Once you feel as though you have created a template of the hard skills and experiences required and agreed this between the team, then actually test the job, test the role and define the personality traits. At GrassGreener we do this for our clients by using on-line assessments. We ask the person retiring to complete this assessment and up to 3 of the key stakeholders. From this we create a composite picture of elements such as character, problem solving, levels of resilience, creativity and team work amongst many others. Ask us, and we’ll complete one free of charge for an existing vacancy you have. 

Compromise but define what and how you can compromise early in the process.

It’s very often the case that having someone retire from your organisation presents an opportunity to restructure, maybe you can redefine the role to water it down a little bit, move one or even two people up the career ladder and share the responsibilities, playing to their own individual strengths. This is what I did for my client in the Middle East. It worked exceptionally well. We wouldn’t have been able to determine this course of action without all the work previously mentioned and especially the participation of all parties. We did however still begin a recruitment process to draw in external candidates for consideration at the same time. Complacency is a killer, better to spend a little money and have a strong contingency plan running in the background now, rather than realise you need that failsafe position 4,6,8 weeks down the line.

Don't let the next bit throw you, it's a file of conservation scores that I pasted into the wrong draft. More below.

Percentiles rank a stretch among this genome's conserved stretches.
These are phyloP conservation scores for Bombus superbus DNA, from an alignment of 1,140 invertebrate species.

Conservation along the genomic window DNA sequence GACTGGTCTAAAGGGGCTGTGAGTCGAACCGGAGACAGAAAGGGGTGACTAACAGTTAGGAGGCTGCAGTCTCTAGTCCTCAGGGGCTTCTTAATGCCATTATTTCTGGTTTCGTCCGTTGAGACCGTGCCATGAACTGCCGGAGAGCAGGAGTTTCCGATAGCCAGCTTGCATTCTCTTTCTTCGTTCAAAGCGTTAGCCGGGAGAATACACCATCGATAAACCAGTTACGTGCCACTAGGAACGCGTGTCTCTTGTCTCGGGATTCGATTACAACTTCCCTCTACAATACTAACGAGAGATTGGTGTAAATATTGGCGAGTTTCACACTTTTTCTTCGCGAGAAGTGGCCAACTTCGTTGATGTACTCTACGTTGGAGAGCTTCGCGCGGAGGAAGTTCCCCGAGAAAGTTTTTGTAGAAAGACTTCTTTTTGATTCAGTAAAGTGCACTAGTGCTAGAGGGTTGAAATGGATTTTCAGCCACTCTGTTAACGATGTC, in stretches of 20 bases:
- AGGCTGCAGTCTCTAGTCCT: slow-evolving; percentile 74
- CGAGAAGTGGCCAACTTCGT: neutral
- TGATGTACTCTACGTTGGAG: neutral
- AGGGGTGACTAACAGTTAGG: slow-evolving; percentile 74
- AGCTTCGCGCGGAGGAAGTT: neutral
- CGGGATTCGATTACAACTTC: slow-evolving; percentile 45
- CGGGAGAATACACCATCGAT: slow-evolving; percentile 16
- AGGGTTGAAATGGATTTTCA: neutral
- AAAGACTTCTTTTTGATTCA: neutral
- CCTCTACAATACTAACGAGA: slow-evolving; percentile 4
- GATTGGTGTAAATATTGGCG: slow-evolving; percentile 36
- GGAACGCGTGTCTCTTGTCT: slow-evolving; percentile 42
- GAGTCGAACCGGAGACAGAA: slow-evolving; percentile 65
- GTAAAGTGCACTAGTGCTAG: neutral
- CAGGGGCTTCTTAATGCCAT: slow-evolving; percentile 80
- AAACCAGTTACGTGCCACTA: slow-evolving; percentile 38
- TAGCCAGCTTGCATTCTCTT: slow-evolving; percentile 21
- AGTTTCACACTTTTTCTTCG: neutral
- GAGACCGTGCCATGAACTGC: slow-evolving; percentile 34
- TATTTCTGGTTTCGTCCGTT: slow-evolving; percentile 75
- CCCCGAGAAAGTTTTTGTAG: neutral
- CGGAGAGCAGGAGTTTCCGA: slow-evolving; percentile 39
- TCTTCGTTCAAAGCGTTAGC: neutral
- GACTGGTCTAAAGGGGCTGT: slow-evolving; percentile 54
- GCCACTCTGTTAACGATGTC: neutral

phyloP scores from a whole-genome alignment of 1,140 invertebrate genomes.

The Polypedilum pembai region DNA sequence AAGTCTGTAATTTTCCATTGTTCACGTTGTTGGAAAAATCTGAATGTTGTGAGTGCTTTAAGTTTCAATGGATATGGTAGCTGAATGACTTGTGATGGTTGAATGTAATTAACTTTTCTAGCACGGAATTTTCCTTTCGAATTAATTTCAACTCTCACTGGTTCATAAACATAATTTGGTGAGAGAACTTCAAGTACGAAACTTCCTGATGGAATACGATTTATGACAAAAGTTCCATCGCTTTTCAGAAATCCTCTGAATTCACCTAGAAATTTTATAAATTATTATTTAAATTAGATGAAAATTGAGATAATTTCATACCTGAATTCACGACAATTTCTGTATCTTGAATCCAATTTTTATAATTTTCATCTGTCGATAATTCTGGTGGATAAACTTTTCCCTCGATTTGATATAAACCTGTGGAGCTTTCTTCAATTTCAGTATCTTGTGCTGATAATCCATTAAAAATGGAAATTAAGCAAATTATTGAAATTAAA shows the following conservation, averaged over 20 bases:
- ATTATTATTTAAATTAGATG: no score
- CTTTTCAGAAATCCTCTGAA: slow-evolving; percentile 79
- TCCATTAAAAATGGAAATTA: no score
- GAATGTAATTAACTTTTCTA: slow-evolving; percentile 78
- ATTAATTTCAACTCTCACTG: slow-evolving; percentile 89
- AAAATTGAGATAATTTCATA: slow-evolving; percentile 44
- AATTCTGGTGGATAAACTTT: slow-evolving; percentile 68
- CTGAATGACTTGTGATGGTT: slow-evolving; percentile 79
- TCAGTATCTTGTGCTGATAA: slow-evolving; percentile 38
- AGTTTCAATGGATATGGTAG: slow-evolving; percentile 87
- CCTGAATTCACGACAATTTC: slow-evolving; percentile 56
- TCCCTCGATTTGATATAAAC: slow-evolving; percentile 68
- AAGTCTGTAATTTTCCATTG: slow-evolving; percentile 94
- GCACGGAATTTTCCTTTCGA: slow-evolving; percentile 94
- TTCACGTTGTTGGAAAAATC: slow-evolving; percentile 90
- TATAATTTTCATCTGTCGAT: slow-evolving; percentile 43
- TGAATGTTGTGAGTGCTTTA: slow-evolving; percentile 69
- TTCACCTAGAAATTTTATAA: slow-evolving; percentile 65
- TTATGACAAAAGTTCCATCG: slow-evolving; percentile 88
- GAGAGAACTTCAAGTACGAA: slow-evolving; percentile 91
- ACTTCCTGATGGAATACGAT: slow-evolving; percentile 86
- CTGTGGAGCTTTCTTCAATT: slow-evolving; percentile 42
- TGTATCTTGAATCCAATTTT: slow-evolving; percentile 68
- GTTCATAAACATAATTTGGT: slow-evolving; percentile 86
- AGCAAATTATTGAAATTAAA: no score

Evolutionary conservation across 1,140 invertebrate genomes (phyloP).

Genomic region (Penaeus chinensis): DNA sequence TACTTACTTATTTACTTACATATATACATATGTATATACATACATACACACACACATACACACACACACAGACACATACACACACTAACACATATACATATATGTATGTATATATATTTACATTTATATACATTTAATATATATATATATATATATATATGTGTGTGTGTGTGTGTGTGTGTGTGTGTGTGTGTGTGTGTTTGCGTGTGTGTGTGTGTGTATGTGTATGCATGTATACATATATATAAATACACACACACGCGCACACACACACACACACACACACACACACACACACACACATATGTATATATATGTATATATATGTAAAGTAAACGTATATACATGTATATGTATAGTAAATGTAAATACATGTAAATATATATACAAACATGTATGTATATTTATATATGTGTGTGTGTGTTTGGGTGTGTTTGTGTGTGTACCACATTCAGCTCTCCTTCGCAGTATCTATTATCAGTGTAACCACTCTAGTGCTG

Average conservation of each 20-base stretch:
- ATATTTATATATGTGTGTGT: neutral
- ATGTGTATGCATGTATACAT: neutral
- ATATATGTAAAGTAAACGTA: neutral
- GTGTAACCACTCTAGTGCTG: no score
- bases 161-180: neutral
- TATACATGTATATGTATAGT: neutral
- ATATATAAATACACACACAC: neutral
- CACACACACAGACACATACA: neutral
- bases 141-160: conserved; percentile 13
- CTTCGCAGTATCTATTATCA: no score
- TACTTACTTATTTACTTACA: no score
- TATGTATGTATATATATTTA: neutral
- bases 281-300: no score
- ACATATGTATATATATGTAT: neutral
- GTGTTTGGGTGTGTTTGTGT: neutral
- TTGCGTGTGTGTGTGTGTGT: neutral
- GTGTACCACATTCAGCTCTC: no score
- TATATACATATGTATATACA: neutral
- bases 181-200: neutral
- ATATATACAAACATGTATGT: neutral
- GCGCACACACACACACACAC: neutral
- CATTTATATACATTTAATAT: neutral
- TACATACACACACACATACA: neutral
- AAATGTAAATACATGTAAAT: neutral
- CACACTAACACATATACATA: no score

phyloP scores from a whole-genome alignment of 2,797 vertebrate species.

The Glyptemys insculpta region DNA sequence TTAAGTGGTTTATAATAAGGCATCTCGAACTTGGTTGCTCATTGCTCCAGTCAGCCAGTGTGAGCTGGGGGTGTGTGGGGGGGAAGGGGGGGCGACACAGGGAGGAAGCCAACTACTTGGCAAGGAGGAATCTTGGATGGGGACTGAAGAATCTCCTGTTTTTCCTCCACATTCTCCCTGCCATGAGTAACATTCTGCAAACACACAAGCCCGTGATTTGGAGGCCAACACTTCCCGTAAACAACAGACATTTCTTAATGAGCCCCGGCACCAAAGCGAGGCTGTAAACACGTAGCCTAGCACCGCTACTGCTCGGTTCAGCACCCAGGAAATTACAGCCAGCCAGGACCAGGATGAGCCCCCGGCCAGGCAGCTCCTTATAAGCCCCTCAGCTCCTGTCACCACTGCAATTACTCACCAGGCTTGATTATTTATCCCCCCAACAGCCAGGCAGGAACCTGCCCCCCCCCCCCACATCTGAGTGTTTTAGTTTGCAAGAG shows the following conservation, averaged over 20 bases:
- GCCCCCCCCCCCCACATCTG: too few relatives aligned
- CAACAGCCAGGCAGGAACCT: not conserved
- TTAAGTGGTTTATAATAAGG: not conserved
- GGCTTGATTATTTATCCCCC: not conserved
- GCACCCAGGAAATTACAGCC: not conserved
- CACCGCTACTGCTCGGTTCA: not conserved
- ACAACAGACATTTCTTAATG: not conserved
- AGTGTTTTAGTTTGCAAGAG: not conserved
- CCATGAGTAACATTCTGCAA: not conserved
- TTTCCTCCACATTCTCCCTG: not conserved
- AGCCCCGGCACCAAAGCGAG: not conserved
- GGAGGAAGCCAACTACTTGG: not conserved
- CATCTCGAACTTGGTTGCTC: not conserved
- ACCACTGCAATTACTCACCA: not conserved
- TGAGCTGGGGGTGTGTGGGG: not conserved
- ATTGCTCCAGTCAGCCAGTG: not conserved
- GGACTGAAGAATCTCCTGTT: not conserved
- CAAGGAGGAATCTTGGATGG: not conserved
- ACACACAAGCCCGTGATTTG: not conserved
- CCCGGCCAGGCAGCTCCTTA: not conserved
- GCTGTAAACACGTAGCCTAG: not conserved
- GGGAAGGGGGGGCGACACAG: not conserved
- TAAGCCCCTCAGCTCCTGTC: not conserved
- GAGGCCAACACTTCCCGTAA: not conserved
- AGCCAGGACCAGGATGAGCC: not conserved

How to keep everyone smiling but keep your options open. Career progression is a winner for everyone, it reinvigorates employees who realise that there is a route upwards or even sideways into new and different opportunities. However, ensure that you test those potential candidates just as rigorously as you would any external candidates. My advice is to run and test all potential candidates in parallel, test them alongside each other and keep your options open. Go back to your original online assessments and the composite benchmark of the role. Ensure that all the possible candidates under consideration, both internal and external complete the same assessment and compare the results against your composite picture. The very worst thing that happens here is that one or two of the possible internal candidates will not be suitable, but the process will highlight to both you and them, clear personal and professional development goals and objectives previously unknown.